Thursday, March 26, 2009

Convention: Day 2

Morning Greeters
The scholarship students were put right to work helping register the RCC members in the hotel lobby. It was a great time to meet people who had traveled all over the country (and Canada, too) to be part of this conference. The Boston RCC chapter was in charge of registration, so while helping out I got to meet Sister Joanne, of the Sisters of St. Joseph. She's the Director of Communications for the Sisters of St. Joseph in Brighton, Mass. Coincidentally, two of my aunts (former nuns) were part of the Sisters of St. Joseph in Kalamazoo, Mich. in the '50s and '60s! In conversing with Sister Joanne, I discovered she is one high-tech nun. She has her own blog!

Opening Keynote Speaker
Dr. Richard Parker started off the 80th Anniversary of RCC with a few words of wisdom. He is the co-founder of Mother Jones, a publication known for "smart, fearless journalism." Parker is Episcopalian, though his wife is Jewish. In speaking on the theme "Identity Amid Diversity," Parker said the challenge lies in giving meaning to the message, rather than just trying to sell it. "Everything is about winning," Parker said. "We forget about actually playing the game." He described religion as being playful, engaging - giving a sense of community and belonging. "Religion is in itself a reward," Parker said. Parker's comments echoed a theme I continue to hear at my church, Common Ground (Indianapolis, Ind.): The battle between Jesus and Consumerism. Essentially, people today are looking for something to fulfill them. Most turn to "things" which, as the Bible states, are of this world and will pass away. The only thing that lasts is faith. It is our job, as faith communicators, to see how to best capture our audience, not because we are pushing a brand, but because personal faith means so much to us that we can't help but share it with others.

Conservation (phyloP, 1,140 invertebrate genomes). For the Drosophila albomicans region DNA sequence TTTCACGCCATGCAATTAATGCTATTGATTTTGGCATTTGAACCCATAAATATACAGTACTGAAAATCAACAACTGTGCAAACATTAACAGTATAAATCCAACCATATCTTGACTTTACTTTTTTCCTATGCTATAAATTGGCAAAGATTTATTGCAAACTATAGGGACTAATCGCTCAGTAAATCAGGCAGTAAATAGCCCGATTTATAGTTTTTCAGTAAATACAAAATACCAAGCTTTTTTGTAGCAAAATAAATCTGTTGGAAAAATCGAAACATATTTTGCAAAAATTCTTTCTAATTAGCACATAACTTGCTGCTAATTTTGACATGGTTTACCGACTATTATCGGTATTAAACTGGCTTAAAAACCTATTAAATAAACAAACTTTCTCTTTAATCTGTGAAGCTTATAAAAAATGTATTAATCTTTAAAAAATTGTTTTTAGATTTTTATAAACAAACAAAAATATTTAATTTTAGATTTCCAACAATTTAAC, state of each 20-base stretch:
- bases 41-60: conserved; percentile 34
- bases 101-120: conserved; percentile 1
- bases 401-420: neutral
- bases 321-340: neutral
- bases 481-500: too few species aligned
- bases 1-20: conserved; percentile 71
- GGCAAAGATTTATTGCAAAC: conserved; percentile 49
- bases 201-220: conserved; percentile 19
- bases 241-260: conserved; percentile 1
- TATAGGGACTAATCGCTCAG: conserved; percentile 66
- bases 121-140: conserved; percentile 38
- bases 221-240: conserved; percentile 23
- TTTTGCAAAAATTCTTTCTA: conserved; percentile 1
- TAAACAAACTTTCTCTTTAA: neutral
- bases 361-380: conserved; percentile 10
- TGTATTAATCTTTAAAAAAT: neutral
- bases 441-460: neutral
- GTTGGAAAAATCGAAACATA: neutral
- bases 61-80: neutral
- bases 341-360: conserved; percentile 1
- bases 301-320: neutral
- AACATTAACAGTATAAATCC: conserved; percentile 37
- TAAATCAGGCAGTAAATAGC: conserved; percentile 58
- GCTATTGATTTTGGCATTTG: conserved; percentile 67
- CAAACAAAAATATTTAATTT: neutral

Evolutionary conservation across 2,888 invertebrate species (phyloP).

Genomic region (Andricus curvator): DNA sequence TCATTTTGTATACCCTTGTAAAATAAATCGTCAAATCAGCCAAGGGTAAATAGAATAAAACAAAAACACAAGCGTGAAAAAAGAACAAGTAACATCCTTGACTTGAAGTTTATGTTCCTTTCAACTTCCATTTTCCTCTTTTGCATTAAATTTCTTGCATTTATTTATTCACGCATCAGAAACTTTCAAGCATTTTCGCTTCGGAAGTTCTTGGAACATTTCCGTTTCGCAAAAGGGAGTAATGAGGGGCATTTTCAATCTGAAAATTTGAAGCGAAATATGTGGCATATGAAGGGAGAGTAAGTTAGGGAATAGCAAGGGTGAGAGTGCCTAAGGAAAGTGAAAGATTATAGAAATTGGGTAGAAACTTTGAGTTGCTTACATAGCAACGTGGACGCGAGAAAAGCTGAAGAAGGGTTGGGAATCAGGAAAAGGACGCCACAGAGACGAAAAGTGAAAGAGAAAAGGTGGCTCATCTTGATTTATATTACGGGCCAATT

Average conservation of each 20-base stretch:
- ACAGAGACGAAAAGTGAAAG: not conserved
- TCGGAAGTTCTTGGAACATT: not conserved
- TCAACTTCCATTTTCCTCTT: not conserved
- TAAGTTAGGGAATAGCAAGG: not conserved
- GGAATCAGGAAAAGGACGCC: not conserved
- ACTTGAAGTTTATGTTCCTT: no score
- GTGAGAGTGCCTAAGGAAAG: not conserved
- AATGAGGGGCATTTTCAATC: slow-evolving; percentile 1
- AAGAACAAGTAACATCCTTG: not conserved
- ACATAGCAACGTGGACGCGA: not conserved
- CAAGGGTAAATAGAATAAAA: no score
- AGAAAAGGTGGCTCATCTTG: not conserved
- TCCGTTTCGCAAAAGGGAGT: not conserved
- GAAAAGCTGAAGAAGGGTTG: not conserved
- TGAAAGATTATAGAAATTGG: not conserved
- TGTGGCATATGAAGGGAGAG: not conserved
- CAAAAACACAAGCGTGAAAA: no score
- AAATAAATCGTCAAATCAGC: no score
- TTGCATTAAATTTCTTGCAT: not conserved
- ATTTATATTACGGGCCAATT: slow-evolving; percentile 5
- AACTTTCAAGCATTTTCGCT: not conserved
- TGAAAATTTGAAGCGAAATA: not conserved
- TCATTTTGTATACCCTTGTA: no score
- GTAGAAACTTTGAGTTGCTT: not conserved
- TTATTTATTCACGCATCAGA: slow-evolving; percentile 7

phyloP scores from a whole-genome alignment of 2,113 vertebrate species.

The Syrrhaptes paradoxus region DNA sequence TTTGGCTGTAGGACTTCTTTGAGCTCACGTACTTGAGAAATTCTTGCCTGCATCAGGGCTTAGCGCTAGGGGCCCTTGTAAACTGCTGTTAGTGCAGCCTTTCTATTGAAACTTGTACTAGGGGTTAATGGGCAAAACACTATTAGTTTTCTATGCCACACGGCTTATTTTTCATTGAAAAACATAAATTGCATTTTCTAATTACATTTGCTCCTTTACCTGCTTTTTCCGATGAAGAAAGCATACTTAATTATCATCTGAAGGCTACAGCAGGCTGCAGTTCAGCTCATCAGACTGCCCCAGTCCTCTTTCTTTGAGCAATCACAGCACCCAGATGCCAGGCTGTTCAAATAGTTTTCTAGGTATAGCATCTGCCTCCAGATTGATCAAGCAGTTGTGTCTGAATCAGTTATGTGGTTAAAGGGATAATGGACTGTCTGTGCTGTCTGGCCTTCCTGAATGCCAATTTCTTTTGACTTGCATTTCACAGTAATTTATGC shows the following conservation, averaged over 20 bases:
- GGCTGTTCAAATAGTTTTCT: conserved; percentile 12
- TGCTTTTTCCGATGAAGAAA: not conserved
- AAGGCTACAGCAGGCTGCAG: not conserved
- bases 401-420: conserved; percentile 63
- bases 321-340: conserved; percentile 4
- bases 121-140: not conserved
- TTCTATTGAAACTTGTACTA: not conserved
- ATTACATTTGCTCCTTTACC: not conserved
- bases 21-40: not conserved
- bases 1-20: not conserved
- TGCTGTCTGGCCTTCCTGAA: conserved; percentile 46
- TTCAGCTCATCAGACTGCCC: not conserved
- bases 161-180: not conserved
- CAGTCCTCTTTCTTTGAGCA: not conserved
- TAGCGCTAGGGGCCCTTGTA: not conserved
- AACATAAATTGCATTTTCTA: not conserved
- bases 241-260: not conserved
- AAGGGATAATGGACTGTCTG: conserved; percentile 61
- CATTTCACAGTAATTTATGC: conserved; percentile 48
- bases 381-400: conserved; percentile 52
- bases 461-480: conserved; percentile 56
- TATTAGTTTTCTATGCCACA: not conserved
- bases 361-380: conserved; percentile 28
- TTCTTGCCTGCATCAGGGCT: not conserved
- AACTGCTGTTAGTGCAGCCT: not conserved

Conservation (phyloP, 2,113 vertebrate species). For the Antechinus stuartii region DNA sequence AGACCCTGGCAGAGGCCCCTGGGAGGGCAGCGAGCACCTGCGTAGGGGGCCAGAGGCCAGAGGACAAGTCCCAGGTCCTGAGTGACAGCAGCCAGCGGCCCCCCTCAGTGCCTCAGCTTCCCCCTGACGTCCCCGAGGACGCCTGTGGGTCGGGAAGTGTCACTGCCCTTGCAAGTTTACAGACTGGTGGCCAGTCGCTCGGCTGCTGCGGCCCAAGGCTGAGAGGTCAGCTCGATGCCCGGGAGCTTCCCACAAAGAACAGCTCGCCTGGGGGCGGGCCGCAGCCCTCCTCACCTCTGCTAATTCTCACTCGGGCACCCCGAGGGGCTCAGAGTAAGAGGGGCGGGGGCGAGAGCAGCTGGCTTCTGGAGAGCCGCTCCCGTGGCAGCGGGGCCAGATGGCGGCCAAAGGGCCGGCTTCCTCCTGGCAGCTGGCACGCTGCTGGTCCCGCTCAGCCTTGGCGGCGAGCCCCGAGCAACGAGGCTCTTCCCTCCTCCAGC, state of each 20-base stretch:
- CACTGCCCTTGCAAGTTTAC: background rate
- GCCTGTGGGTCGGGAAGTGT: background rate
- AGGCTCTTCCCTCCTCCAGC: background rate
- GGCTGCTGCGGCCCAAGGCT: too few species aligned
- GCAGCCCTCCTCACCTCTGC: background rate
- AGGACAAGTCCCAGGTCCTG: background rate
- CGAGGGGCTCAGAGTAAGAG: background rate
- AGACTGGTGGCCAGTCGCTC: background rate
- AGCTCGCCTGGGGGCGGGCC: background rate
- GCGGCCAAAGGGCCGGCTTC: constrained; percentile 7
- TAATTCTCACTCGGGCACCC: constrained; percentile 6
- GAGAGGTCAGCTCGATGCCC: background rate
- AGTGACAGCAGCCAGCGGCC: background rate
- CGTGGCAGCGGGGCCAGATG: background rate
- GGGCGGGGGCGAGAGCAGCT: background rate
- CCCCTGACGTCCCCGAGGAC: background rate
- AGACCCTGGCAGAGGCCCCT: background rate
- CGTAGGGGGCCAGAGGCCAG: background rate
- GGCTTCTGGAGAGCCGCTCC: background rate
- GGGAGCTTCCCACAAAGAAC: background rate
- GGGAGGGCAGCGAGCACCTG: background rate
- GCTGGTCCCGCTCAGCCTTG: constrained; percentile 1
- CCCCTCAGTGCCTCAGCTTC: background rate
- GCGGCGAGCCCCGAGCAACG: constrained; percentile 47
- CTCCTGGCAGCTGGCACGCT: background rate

Mentor Time
Following the keynote speaker, I finally had the chance to meet my mentor, Shirley Paulson. She is a Christian Science speaker, and talks to Chicago-area seminaries about the Christian Science denomination. She also has a blog, Spirituality and Christianity, which explores questions of spirituality, and discusses how faith can be used to heal. We discussed the challenges of being a journalists and having a blog (no kidding!). We both agreed it is hard to find the balance of talking about faith and being sensitive about it, too. I am looking forward to learning more about Shirley and her work.

Dinner & Divinity
For dinner, several of the other students and myself headed to the mall for the Cheesecake Factory. I opened our meal in prayer, and then got to talk more in-depth with my peers. John told me about his involvement with the United Methodist Church. He grew up in a more rural UMC in Michigan, and is looking to do some pastoral work in the future. Sarai is currently at Garrett-Evangelical Theological Seminary in Evanston, Ill. She has boldly gone forth to create her own self-designed curriculum in media ministry. Tiffany goes to school right in the area - at Harvard Divinity School. It was interesting to learn about seminary and why these students chose to pursue it. 

"Reel Bad Arabs"
Anytime you mix religion and politics, you're likely to spark some discussion. And discuss we did, following a viewing of the documentary "Reel Bad Arabs" by Dr. Jack Shaheen. It was an engaging film that looked at how films, since the early Hollywood days, has villianized Arabs and Muslims. 


Joanne Gallagher, csj said...

Dear Meg,
I was surprised and delighted to wake up, check my email, and find your blog post in my google news blog alerts. I didn't get to write last evening but some of what you say overlaps what I was going to say. So when I write about the conference, I will link it to your blog as well. I'm not sure I'm as high-tech as the credit you give me but thank you for linking to my blog. It was good to meet you yesterday. Joanne

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